I want to start with a bit of caution: In this post you can find the definition of the 4D Fourier series. It looks a lot like the definition as on the complex plane. But I still did not prove all those convergence questions. And I also do not remember very much from the time when I had that stuff as a student (that was about 30 years ago). So I don’t know if I will be able to make such proofs about convergence and what kind of functions you can use to make a Fourier series from etc etc.
Yet in this post I define a set of possible signals that I name ‘pure tones’ and these clearly have a 4D Fourier expansion because by definition they have a finite number of non-zero Fourier coefficients. Of course when you only have a finite amount of non-zero coefficients, you don’t have any kind of convergence problem. So for the time the convergence problems are avoided.
In this post, number 154 already, I hope I demenstrated enough that the basis functions used in the definition are all perpendicular to each other. After all that was a nasty hurdle we met when it was tried with just the four coordinate functions of the 4D exponential curve as our basis vectors. So we do not meet that problem again using the exponential curve as a whole. If I denote the exponential curve as f(t), the basis functions we use are basically f(nt) where n is a whole number. Just like in the previous posts I always use the notation f(t) when the period is related to the dimension and g(t) when the period is different. Here I use of course a period of two pi because that is convenient and it makes the coordinate functions more easy to write out: the first one is now cos(t)cos(2t) and the other three are just time lags of the first one. But if you want to write g(t) as an exponential, because of the period it now looks a bit more difficult compared to just e to the power tau times t.
For myself speaking I have no idea at all if crafting a Fourier series like this has any benefits of using just the definition as on the complex plane. After all I only have more or less basic knowledge about the use of Fourier series, so I just don’t know if it is ‘better’ in some regards and ‘worse’ in others.
At last without doubt under my readers there will be a significant fraction that wonder if those 4D complex number system is not some silly form of just the complex plane? After all if that 4D space is based on some imaginary unit l with the property that now the fourth power l^4 = -1, how can that be different from the complex plane? The answer to that lies in the logarithm of the first imaginary unit l. If this 4D space was just some silly extension of the complex plane, this log of l should be nicely bound to i pi/4 where i is of course the imaginary unit from the complex plane. But log(l) is the famous number tau because with that you can make the exponential curve f(t) = e^(tau t). Basically the main insight is that i pi/4 makes the complex exponential go round with a period of four because i^4 = 1 and the 4D number tau makes the exponential curve go round with a period of 8 because l^8 = 1.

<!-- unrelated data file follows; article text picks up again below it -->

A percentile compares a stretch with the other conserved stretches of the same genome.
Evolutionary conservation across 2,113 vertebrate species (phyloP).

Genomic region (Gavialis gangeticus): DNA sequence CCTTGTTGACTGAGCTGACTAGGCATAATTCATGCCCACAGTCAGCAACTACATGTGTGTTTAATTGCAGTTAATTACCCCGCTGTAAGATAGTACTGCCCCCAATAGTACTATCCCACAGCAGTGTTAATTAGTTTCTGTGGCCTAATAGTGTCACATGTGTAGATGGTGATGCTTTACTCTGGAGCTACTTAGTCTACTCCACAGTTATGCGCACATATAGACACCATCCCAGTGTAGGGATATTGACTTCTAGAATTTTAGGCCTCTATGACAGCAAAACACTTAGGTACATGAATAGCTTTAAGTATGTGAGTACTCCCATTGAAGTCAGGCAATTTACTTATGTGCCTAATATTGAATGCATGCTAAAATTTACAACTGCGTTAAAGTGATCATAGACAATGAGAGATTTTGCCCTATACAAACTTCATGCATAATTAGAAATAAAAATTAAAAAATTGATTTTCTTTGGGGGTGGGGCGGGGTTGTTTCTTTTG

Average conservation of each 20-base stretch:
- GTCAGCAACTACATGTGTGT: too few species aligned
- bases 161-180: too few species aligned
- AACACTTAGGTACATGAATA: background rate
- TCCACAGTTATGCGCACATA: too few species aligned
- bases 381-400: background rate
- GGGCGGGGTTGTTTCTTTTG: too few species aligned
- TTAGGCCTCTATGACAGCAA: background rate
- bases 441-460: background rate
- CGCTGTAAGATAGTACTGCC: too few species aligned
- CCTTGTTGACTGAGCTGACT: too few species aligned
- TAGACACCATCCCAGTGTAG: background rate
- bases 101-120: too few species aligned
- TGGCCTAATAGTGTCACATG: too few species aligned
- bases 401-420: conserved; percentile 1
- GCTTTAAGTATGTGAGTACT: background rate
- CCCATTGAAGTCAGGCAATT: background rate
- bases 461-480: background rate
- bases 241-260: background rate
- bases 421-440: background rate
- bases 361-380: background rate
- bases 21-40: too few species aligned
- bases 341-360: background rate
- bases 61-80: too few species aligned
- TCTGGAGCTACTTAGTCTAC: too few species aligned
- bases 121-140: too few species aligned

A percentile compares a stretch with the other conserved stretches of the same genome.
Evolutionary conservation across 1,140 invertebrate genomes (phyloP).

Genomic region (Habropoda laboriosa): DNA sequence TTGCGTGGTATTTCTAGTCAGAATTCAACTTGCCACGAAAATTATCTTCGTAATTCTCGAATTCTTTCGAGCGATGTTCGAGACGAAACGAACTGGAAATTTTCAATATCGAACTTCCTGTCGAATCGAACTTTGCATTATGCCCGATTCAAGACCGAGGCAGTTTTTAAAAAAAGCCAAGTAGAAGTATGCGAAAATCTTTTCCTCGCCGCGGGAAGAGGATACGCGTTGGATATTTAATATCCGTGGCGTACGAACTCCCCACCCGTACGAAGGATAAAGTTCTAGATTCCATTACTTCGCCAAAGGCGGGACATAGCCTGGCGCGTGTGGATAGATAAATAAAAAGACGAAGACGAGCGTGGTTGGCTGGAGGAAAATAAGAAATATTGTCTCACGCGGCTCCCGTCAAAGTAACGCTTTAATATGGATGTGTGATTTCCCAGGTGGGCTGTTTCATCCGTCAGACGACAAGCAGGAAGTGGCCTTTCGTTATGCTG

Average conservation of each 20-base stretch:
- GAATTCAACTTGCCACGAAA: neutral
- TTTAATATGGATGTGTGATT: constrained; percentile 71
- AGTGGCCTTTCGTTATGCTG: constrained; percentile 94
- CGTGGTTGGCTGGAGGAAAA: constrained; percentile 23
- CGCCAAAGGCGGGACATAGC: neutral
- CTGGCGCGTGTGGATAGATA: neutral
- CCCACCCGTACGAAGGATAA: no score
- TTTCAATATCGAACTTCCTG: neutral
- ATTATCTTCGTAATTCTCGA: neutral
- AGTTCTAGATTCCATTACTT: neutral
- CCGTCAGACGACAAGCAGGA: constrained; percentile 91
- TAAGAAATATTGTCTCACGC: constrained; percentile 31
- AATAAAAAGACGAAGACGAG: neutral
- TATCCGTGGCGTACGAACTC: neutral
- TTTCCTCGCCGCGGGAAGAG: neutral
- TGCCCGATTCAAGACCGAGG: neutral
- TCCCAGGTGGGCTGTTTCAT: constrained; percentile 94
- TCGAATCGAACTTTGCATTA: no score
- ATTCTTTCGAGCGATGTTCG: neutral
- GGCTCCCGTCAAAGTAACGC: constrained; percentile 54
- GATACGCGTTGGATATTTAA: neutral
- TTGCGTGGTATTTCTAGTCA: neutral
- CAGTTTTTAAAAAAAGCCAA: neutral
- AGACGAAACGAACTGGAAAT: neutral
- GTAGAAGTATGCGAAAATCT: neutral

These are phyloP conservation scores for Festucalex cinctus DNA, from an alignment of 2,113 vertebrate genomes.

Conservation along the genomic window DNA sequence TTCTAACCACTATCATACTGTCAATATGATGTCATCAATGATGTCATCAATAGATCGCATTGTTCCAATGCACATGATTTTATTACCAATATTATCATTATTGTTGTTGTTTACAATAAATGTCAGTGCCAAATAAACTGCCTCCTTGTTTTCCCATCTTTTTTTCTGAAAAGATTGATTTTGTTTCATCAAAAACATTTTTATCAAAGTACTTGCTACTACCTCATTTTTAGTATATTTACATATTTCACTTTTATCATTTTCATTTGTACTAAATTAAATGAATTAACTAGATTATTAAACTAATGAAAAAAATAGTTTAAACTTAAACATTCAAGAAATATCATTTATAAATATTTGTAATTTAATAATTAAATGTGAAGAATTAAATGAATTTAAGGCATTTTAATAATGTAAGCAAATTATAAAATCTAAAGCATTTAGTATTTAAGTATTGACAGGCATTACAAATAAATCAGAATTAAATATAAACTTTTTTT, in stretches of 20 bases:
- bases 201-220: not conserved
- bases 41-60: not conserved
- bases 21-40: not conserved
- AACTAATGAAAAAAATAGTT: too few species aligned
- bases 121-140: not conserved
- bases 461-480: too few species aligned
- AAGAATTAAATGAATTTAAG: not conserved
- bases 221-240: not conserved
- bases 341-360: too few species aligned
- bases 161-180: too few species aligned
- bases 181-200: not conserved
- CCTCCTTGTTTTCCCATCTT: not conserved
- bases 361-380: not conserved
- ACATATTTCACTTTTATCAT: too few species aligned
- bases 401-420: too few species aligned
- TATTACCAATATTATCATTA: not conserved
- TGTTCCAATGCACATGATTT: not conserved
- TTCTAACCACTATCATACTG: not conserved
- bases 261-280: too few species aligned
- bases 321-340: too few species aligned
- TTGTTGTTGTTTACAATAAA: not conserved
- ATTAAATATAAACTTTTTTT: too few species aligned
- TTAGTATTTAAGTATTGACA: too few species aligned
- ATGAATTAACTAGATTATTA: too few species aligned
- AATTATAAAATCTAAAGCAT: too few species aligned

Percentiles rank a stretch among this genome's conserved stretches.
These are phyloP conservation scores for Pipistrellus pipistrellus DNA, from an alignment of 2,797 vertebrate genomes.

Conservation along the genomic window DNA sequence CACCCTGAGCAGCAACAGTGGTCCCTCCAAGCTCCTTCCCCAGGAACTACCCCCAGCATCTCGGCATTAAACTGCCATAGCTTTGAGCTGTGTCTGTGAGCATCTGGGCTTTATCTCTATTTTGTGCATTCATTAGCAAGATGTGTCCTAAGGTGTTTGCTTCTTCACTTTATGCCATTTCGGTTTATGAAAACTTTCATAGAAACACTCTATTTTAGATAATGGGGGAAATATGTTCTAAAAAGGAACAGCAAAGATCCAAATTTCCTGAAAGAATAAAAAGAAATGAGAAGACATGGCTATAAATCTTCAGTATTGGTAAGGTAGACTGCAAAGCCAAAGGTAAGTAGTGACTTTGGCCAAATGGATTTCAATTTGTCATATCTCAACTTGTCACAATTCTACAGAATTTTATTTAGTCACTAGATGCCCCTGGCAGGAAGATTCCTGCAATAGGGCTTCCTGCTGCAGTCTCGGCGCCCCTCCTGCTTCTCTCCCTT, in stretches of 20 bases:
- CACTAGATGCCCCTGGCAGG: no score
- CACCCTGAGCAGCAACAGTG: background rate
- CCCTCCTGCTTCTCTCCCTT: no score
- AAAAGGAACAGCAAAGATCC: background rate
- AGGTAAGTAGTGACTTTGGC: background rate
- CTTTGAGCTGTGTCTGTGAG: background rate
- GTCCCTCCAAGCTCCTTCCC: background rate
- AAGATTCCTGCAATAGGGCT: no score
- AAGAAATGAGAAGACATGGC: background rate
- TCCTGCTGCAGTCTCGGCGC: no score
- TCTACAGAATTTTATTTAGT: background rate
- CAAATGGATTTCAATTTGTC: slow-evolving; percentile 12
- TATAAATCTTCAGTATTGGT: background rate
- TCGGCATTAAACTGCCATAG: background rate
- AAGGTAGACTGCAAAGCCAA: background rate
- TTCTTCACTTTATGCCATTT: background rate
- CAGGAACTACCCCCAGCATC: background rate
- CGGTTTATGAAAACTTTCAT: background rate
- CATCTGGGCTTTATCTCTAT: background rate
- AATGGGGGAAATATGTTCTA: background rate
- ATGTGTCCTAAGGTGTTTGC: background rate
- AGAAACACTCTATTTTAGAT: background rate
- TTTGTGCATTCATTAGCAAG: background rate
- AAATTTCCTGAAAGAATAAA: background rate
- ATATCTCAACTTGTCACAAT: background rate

This post is six pictures long, all 550×775 pixels in size.
As usual I skipped a lot of stuff. For example, how did Fourier do it? After all at the time all this stuff with inner products was poorly developed or understood. That alone would be a cute post to write about. Yet the line of reasoning offered by Joseph Fourier was truly brilliant. In case you are lazy or you want to avoid Google tracking you, here is a link to that cute symbolab stuff: symbolab.com Link used: https://www.symbolab.com/solver/fourier-series-calculator
Ok, that is what I had to say for this tiny math update.
This evening I brewed a fresh batch of wort, it is now cooling and tomorrow when it is at room temperature it can go into the fermenter bottles. Everything is relaxed around here, in the last week in my city only four cases of COVID-19 into the hospital.
Orginally I planned to define the 4D way of taking a Fourier series in this post, but while writing this post I realized to would become too long. So this post is seven pictures long (all 550×775 pixels) therefore I hope it does not cross the length of your attention span. For myself speaking always when I read some stuff that is ‘too long’ I start scrolling till the end and as such you often miss a lot of important details.
An important feature of exponential curves is that you have those de Moivre identities that come along with all those exponential curves. In this post I did not prove the 4D version of a de Moivre identity for the 4D complex numbers, but I give some numerical evdence. It has to be remarked that when I wrote the 20 posts around the basics of the 4D complex number system, I did not include the de Moivre identity. So that is more or less an ommision. On the other hand it is of course much more important to be able to find the exponential curve in the 4D space that is the basic material needed to write down such a de Moivre identity.
I categorize these posts about the 4D Fourier series also under ‘integration’. Not that I have many fantastic insights about integration but the reason for this category is much more down to earth: You have to perform an integration for every Fourier coefficient you calculate. In case you missed it: this year I finally wrote that post about how to define integration in the 3D complex numbers. Use the search function of this website in order to find that post in case you are interested.